My eye opening awakening into the privilege associated with 504 and IEP plans

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If any of you have seen your child struggle in school, you know the pain and frustration that comes with helping them succeed. My journey with this started when my oldest was in third grade, and this year she started middle school. I was a nervous wreck for this transition and I have to keep totally cool so she feels confident.

It was her teacher to helped us recognize that she had ADHD when she was 8. We were 3 weeks into third grade and she had all Ds. We had just started a new school so we reached out to her to meet and ask if we should drop her back a grade since she was new and no one knew her anyway. Her teacher talked us out of it, and she helped us navigate the IEP/504 process.

We FOUGHT for our kid to have 504 accommodations, and the school fought us tooth and nail for anything we asked for. It was infuriating. And even scarier, I have since learned that teachers are kind of afraid to speak up too. It took a long time to connect the dots, but thinking back—her teacher was always telling us she couldn’t put certain things in writing, only wanted to talk on the phone, and regularly told me that she “shouldn’t be telling” me this.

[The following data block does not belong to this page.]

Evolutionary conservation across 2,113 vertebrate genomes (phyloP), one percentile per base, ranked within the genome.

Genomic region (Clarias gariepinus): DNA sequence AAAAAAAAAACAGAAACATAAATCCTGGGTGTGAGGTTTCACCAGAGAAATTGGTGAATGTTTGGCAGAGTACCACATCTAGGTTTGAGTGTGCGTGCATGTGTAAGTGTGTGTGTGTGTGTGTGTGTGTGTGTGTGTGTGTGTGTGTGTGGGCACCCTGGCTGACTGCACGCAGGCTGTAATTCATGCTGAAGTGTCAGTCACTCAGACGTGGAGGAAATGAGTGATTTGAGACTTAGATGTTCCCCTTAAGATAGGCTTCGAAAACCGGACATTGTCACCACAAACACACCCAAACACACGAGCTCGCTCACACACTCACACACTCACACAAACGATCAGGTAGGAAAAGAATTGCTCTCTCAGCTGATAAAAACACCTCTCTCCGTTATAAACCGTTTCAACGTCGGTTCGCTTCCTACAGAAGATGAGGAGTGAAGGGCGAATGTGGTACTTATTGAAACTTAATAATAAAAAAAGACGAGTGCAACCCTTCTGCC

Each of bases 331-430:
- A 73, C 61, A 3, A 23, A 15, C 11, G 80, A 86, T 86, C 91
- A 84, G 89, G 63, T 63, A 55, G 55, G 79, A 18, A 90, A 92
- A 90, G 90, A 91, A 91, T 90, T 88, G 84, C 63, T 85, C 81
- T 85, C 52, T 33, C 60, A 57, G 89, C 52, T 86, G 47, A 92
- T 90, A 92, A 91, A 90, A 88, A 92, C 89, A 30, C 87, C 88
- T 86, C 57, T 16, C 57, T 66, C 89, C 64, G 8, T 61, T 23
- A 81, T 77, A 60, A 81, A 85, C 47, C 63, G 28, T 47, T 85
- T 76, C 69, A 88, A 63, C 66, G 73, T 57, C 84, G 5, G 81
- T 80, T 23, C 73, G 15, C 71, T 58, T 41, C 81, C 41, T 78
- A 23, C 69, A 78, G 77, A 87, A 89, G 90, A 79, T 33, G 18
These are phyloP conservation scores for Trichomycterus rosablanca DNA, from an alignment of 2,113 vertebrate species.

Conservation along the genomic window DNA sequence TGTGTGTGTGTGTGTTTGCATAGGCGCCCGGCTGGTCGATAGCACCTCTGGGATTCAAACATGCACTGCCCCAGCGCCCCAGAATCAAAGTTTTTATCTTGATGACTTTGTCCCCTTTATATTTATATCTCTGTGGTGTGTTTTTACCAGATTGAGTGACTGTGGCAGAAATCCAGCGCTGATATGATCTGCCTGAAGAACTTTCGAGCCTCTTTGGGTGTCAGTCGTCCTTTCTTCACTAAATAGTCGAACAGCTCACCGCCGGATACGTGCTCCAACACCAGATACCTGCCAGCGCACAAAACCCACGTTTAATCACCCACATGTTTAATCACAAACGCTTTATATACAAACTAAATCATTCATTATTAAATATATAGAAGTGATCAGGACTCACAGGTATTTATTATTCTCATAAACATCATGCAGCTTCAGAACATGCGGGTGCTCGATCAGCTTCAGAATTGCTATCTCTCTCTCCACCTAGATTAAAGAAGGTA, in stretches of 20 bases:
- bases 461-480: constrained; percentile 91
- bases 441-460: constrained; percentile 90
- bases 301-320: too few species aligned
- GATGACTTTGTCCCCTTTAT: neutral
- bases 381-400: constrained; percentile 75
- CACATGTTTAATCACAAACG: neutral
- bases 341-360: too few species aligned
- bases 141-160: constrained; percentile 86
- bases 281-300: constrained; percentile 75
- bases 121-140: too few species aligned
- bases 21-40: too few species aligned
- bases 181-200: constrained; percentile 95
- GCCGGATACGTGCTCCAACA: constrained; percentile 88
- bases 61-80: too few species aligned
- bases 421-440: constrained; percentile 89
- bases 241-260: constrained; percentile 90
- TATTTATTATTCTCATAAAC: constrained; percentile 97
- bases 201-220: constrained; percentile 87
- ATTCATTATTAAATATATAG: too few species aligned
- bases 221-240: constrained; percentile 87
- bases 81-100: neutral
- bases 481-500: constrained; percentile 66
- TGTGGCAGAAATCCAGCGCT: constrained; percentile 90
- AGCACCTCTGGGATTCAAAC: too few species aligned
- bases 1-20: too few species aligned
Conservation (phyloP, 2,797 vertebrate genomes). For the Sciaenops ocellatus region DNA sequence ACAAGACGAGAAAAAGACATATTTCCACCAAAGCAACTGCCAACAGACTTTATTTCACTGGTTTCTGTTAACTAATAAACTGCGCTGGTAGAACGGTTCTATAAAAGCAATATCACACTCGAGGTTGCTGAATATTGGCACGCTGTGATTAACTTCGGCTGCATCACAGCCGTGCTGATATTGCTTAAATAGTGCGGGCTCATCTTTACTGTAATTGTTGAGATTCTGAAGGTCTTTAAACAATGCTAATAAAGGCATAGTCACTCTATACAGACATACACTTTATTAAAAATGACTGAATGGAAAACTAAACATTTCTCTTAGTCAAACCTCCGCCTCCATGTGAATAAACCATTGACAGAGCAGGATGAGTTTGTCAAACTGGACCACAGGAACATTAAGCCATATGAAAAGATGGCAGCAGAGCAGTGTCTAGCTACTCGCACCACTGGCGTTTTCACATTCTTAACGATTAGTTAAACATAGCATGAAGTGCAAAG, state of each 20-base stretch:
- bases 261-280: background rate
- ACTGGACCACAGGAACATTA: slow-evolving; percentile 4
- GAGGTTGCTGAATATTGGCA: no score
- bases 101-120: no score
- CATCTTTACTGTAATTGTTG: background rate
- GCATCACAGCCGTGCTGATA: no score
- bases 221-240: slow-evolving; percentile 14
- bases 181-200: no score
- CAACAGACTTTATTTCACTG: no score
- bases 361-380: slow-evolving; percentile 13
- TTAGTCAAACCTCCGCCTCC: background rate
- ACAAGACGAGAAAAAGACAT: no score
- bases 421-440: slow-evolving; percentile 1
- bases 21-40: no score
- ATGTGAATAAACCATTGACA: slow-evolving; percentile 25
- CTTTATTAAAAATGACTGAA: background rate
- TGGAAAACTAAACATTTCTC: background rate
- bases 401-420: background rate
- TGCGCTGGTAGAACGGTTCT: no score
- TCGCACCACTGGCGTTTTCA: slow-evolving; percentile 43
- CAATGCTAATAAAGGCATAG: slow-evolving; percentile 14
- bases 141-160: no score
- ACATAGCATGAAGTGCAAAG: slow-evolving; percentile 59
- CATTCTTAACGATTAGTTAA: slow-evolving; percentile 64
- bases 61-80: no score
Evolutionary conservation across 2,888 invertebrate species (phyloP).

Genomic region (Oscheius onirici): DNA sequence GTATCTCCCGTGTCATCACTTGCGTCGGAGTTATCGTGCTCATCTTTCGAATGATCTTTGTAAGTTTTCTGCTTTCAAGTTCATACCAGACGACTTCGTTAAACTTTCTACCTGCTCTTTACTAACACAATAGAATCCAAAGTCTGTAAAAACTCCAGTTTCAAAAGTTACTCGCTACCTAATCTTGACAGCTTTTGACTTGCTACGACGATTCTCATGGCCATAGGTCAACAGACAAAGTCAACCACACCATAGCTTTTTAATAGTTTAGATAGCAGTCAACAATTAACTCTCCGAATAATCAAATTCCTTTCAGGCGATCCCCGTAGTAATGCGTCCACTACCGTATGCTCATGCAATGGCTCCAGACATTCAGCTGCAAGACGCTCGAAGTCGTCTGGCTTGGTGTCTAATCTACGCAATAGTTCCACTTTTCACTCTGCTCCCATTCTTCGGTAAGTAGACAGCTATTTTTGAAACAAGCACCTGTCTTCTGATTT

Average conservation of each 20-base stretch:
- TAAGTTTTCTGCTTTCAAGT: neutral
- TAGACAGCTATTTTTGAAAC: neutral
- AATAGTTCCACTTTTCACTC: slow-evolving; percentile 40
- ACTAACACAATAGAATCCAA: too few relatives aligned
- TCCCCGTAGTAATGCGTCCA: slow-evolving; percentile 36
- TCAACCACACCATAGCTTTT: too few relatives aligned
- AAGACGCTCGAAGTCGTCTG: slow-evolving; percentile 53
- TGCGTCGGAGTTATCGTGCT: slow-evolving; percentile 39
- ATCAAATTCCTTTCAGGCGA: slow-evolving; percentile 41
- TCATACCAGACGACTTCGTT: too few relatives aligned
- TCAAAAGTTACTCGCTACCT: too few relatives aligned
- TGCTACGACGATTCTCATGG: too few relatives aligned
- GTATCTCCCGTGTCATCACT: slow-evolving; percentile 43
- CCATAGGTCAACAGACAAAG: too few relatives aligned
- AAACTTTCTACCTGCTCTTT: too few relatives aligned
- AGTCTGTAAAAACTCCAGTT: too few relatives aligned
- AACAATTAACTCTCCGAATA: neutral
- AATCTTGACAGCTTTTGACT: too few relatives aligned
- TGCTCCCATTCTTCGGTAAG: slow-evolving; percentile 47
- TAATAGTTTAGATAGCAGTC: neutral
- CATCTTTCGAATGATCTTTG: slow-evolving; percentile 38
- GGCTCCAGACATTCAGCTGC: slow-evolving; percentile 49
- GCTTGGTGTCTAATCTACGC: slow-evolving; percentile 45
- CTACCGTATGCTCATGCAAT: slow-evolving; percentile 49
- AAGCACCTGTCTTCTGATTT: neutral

Still, even with 504 in hand, she continued to struggle. Her Ds moved to Bs and Cs, but her confidence kept falling. And then covid happened and seeing her struggle with virtual and screens was so apparent. This time, we didn’t have a teacher to support us through the system, so I fought like hell to get her the help she needed. We have close to ten 504 meetings during the school year last year, and while I fully understand that it’s hard for teachers to accommodate students, but this is what you signed up for. It is literally a teacher’s job to help their kids.

And still, it wasn’t enough. Push back. Lack of follow through. Infuriating.